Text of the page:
Bishop calls for end to ‘culture of impunity’

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MANILA, Dec. 11, 2012—Impunity has no place in rights-based governance and should be challenged, fought and stopped, a Catholic Bishop said.

In his statement for the International Human Rights Day and 64th anniversary of the Universal Declaration on Human Rights (UDHR), Bishop Broderick S. Pabillo, National Director of CBCP-NASSA said that the Philippines was far from the goal of rights-based governance because of high incidence of extrajudicial killings and lack of justice to victims of violence and killings.

“As our country is a state party to more than 20 international human rights instruments, it is the obligation of the Philippine government to apply these to the national and local legislations and ensure their implementation,” Pabillo said.

He added that the government should exercise its leadership and political will to ensure the effective implementation of the existing laws, such as the asset reform laws for agrarian reform (CARP) and for Indigenous Peoples (IPRA), to give back the rights due to farmers, IPs and other basic sectors; the prompt enactment of legal guarantees on good governance such as the Freedom of Information (FOI) Act and the Alternative Minerals Management Bill (AMMB), which various groups have been calling for a long time; and that perpetrators of human rights violations are put to justice with due compensation to the victims.

Pabillo furthered that the government should acknowledge the rights of every individual and the human rights-based governance could determine by means of applying the national and international human rights standards and norms to its decision-making, policy formulation, legislation, development, and fiscal planning.

Laws were flouted with impunity            

Pabillo cited cases of human rights violations perpetrated against human rights advocates, such as the recent massacre of indigenous B’laan family in Tampakan; the lack of justice to victims of violence and killings, the slow and ineffective investigation on the killing of Fr. Pops Tentorio; and other environmental and human rights advocates and journalists who are vocal against mining and other exploitative activities.

On December 9, yet another violent incident happened among family members of a tribal leader active in the advocacy against mining.

According to a report furnished to Social Action News, the eldest daughter of Manang Carmen Ananayo, an Ifugao leader of DESAMA (Didipio Earth Savers Multi-purpose Association) named Sheryll, was shot dead at around 2 p.m. Randy, a cousin-in-law, who was with her, was also shot dead.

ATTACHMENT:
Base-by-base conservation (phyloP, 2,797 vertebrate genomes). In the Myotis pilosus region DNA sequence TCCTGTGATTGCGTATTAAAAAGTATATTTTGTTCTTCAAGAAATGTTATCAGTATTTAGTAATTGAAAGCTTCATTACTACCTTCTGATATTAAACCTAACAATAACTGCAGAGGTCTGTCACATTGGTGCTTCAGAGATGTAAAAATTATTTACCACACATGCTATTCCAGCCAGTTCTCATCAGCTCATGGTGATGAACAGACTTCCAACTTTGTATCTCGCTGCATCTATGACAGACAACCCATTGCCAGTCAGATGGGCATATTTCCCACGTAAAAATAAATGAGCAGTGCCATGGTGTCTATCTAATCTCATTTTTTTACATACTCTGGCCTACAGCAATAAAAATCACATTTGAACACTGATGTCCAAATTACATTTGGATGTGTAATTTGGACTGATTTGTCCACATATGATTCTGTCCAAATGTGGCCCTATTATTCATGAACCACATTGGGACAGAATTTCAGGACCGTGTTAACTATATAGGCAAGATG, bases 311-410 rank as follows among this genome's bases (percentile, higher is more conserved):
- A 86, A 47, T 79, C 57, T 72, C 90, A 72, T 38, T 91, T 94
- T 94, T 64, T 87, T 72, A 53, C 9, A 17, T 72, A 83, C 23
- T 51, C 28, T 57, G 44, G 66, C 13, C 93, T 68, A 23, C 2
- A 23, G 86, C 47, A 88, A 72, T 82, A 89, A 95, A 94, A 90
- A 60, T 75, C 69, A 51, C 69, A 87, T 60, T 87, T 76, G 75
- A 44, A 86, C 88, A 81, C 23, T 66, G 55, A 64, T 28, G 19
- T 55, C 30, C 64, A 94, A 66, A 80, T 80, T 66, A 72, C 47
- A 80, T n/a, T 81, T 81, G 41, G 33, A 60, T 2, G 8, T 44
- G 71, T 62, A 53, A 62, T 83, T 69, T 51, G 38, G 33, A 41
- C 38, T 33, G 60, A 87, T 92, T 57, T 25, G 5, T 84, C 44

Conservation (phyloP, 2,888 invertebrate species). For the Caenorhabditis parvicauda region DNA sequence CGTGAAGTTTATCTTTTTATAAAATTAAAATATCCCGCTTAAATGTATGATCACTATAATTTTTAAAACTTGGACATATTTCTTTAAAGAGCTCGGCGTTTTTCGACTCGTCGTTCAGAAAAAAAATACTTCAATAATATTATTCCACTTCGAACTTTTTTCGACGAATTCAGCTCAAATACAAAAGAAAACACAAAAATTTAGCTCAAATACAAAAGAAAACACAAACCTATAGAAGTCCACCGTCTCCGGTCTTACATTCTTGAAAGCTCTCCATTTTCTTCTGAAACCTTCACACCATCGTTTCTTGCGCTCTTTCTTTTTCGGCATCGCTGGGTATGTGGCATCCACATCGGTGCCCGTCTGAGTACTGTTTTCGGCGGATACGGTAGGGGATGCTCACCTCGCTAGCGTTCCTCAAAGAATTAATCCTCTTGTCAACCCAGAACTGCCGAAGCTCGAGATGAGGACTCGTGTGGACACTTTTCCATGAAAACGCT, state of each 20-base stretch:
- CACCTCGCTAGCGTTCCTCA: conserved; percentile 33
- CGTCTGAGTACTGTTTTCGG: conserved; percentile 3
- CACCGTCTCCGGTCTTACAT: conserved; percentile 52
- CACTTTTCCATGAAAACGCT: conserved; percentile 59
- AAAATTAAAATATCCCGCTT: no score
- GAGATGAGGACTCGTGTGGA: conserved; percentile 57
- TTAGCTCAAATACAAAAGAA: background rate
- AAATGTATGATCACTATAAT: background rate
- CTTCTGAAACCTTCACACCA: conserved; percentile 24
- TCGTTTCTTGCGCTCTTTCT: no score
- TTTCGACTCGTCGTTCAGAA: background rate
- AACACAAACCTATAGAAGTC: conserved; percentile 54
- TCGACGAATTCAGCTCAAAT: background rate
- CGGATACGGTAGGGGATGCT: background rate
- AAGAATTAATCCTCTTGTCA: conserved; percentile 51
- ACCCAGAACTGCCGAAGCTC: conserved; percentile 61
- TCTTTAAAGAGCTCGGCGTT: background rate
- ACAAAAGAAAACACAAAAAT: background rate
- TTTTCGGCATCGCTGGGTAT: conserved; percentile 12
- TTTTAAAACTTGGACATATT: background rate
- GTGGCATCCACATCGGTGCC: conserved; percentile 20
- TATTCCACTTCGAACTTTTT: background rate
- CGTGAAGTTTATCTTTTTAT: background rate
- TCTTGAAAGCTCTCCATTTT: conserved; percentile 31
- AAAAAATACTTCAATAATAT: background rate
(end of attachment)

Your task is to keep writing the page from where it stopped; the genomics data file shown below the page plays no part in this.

Randy was driving a van, with Sheryll and her two children, according to reports. Manang Carmen narrated that Sheryll, along with her companions, were on their way home to Brgy. Didipio, in Kasibu, Nueva Vizcaya, when two men riding in a motorbike blocked their way, and shot them.

Sheryll was carrying her 3 month-old baby when she was shot. The baby was unharmed, and so was the 4 year old kid. Help came when a kid reportedly flagged down a vehicle coming down from Didipio, and showed the van. By then, Sheryll and Randy were already dead.

Manang Carmen added that some policemen quickly responded to the crime scene. She was told the incident could have been a hold-up confrontation. But Manang Carmen and her family did not think so, because none was taken from Sheryll or Randy.

The incident allegedly had something to do with the Indigenous Peoples and urban poor claiming rights to land, relocation and opportunity for livelihood.

Apart from the lack of efficiency and unclear accountability of various government agencies responsible for these issues, the culture of non-action and impunity on the violators such as influential landowners and corporations, state actors and agencies, only perpetuates the situation further from good governance, according to Pabillo.

“As good governance is a shared responsibility, we also appeal to each citizen to be concerned for each other in this journey towards true human rights-based governance, by promoting other’s rights and challenging violations.  We are all made in the image of God and each person, with her/his unique worth is loved by God.  Let us respect the inherent right and dignity of each other in the spirit of God’s love!” Pabillo said. [SocialActionNews]


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